I use the Internet a great deal to find hard to obtain historical resources. I have listed below those to which I refer.
This is an excellent source to find regimental rosters, and war related primary sources on every New York unit, which served during the Civil War. I have found it invaluable in identifying obscure documents relating to the regiments about which I have written. Some photos are available of individual soldiers and regimental flags.
The Soldier and Sailor System consists of a searchable database for nearly every Union and Confederate regiment which was involved in the war. It is a great way to identify men by state, company, and regiment and to find thumbnail regimental histories. This provides the researcher with only the individual’s company and ranks held throughout the war but does not indicate when he transferred or got promoted. It is a great place to start. The U.S. Regular Army citations are the most incomplete.
Confederate Veteran is self-explanatory. For about 30 years the aging Confederate soldiers contributed memoirs and recollections to this serial magazine. A great deal of the material is devoted to perpetuating the “Lost Cause”, and meticulously recording the obituaries of its members. Nevertheless, it does contain a great deal of good war time material. Check out the sources carefully. As they got older the veterans tended to promote themselves to ranks they never attained during the conflict. This is also a great genealogical source.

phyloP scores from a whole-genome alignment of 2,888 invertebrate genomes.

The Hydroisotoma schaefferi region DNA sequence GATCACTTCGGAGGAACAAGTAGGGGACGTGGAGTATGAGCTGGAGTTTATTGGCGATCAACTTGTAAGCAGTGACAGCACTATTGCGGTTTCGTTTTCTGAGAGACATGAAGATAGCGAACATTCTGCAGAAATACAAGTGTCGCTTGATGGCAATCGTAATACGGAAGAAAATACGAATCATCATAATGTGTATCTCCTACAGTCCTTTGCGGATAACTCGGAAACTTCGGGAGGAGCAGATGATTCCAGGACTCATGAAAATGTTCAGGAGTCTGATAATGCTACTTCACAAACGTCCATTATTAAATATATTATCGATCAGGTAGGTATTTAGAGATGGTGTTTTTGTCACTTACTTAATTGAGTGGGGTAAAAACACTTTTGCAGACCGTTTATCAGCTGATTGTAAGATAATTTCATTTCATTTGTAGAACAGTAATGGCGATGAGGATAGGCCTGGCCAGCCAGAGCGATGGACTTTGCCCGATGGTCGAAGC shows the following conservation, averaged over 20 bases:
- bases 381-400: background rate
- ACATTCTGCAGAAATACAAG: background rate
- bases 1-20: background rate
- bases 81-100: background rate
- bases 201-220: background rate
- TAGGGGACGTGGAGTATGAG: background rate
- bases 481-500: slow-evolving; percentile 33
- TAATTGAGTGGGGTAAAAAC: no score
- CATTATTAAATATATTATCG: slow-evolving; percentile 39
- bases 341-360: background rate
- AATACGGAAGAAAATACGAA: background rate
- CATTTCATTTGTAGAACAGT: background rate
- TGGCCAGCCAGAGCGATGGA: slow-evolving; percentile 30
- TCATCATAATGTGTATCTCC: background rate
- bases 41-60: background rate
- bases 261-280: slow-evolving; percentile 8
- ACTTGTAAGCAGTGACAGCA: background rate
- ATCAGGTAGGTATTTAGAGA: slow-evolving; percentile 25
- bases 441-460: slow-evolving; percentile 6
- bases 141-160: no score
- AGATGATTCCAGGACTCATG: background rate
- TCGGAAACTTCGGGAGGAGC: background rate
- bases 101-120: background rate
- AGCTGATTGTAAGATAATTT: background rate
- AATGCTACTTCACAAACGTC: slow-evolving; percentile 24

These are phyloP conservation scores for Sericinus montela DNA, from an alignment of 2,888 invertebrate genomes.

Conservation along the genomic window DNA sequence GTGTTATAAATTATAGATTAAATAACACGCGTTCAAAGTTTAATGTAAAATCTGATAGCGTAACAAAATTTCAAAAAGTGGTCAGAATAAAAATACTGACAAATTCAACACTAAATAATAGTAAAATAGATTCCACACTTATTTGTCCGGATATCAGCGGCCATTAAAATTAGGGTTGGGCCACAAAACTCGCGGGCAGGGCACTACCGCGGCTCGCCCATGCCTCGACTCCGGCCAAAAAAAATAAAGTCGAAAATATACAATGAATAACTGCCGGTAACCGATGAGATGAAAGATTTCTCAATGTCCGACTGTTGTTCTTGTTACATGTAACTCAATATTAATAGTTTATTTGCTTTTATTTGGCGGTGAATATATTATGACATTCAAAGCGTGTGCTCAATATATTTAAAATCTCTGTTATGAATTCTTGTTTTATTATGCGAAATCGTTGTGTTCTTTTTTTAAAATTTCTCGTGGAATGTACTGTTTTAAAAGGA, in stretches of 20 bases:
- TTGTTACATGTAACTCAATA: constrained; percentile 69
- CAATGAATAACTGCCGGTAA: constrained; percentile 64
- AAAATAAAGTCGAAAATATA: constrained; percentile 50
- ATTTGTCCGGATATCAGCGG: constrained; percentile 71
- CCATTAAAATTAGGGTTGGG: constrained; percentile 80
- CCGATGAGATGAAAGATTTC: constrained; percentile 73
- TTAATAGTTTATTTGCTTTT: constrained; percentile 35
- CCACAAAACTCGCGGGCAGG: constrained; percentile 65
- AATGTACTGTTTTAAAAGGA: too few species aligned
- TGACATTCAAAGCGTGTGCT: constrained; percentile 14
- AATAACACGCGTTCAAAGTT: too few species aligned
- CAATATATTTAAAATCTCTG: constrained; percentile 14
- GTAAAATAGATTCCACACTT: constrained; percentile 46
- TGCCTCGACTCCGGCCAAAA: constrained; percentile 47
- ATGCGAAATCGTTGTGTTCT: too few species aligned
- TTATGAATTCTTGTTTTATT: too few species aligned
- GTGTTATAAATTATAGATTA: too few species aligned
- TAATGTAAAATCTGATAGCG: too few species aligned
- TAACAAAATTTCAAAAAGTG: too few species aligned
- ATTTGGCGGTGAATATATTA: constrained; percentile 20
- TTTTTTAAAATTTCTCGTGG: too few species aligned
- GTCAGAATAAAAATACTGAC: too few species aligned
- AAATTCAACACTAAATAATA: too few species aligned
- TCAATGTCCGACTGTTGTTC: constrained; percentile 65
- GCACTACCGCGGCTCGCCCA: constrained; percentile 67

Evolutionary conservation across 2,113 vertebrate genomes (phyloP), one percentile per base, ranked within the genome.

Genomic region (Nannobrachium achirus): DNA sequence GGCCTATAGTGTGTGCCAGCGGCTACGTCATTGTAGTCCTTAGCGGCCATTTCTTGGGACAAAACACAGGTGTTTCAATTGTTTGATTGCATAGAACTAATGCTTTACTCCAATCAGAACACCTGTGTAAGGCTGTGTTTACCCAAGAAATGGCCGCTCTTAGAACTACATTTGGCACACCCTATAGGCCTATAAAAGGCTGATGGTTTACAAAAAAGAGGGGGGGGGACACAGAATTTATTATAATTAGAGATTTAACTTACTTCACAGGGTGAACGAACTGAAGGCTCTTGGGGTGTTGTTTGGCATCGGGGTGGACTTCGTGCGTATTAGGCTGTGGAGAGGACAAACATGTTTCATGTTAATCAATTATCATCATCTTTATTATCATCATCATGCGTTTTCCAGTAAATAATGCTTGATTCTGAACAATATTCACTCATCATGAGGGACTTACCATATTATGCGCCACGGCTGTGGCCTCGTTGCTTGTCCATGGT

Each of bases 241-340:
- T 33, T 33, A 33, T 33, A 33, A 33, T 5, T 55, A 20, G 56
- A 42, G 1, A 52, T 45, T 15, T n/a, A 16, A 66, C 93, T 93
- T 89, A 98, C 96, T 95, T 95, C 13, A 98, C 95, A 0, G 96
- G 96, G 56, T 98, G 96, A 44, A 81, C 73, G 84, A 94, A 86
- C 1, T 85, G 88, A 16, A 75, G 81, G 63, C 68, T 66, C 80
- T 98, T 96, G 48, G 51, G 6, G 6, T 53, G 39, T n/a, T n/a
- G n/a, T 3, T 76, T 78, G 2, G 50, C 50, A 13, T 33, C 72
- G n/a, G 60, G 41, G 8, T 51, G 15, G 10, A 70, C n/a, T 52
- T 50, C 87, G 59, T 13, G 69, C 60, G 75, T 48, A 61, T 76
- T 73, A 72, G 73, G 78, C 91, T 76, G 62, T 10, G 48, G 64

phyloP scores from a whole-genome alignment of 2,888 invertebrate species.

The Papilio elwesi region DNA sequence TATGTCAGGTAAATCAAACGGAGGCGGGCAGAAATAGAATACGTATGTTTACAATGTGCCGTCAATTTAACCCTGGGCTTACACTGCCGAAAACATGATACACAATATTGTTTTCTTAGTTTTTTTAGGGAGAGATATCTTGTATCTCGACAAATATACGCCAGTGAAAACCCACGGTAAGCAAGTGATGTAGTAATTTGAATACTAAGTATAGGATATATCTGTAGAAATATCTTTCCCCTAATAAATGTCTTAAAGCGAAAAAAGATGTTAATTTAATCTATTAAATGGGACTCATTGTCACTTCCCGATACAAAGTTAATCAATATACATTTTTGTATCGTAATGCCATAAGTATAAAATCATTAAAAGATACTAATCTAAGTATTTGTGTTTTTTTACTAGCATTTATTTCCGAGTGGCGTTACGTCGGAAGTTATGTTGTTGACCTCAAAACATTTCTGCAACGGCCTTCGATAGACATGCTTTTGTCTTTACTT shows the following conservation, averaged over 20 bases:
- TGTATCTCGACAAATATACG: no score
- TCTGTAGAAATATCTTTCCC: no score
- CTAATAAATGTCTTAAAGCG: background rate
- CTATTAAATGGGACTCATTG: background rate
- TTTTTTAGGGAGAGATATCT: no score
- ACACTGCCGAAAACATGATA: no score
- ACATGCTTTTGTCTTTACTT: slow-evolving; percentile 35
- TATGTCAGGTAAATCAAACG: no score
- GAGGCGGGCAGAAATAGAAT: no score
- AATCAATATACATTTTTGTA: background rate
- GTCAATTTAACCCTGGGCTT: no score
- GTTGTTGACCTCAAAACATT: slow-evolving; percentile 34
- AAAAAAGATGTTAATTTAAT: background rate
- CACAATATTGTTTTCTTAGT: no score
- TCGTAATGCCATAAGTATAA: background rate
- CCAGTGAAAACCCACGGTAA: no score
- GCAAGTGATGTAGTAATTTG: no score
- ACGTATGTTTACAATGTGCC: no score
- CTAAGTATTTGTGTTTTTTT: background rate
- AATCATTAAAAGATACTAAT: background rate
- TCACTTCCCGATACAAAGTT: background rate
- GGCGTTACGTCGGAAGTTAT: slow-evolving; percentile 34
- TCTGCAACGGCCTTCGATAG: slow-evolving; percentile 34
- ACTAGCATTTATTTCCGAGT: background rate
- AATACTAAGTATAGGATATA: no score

The War Papers of the Military Order of the Loyal Legion of the United States, with the exception of the Pennsylvania Commandery, are mostly downloadable. Part of the site also contain transcriptions of some of the articles which were cited in the index but not available through other sources. It contains a complete index for every volume.
The National Tribune, which later evolved into Stars and Stripes, began as the voice for Union veterans’ to press the government to pay them pensions. This index only covers this weekly veterans’ paper from 1871 through 1911, but the information within its pages are invaluable. The editors dedicated at least one page in every issue under the caption “Fighting Them Over”, for the old soldiers to record their recollections of the War and to argue over points of accuracy. It was the early version of Facebook and ran into the 1930’s by which time the information became harder to find and less reliable.
If the reader wants to find downloadable published recollections, memoirs, and regimental histories this is the go to site. It is a great way to build up a research library of hard to find material. http://archives.org is another great site.
Exclusively dedicated to Pennsylvania’s regiments, a person can look up regimental rosters, diaries, published materials, prison records, in some cases, photos of soldiers. It is a real gem.
For anyone studying Gettysburg who wants to go to the library in the battlefield Visitor Center, this is the source to use to identify particular regimental and biographical sources. I cannot recommend this too highly. The battlefield library also has a tremendous collection of hard copy regimental histories. Call in advance to make an appointment to use the library. The librarian is a tremendous individual to work with. You can bring a camera to photograph pictures and you may bring in a laptop computer.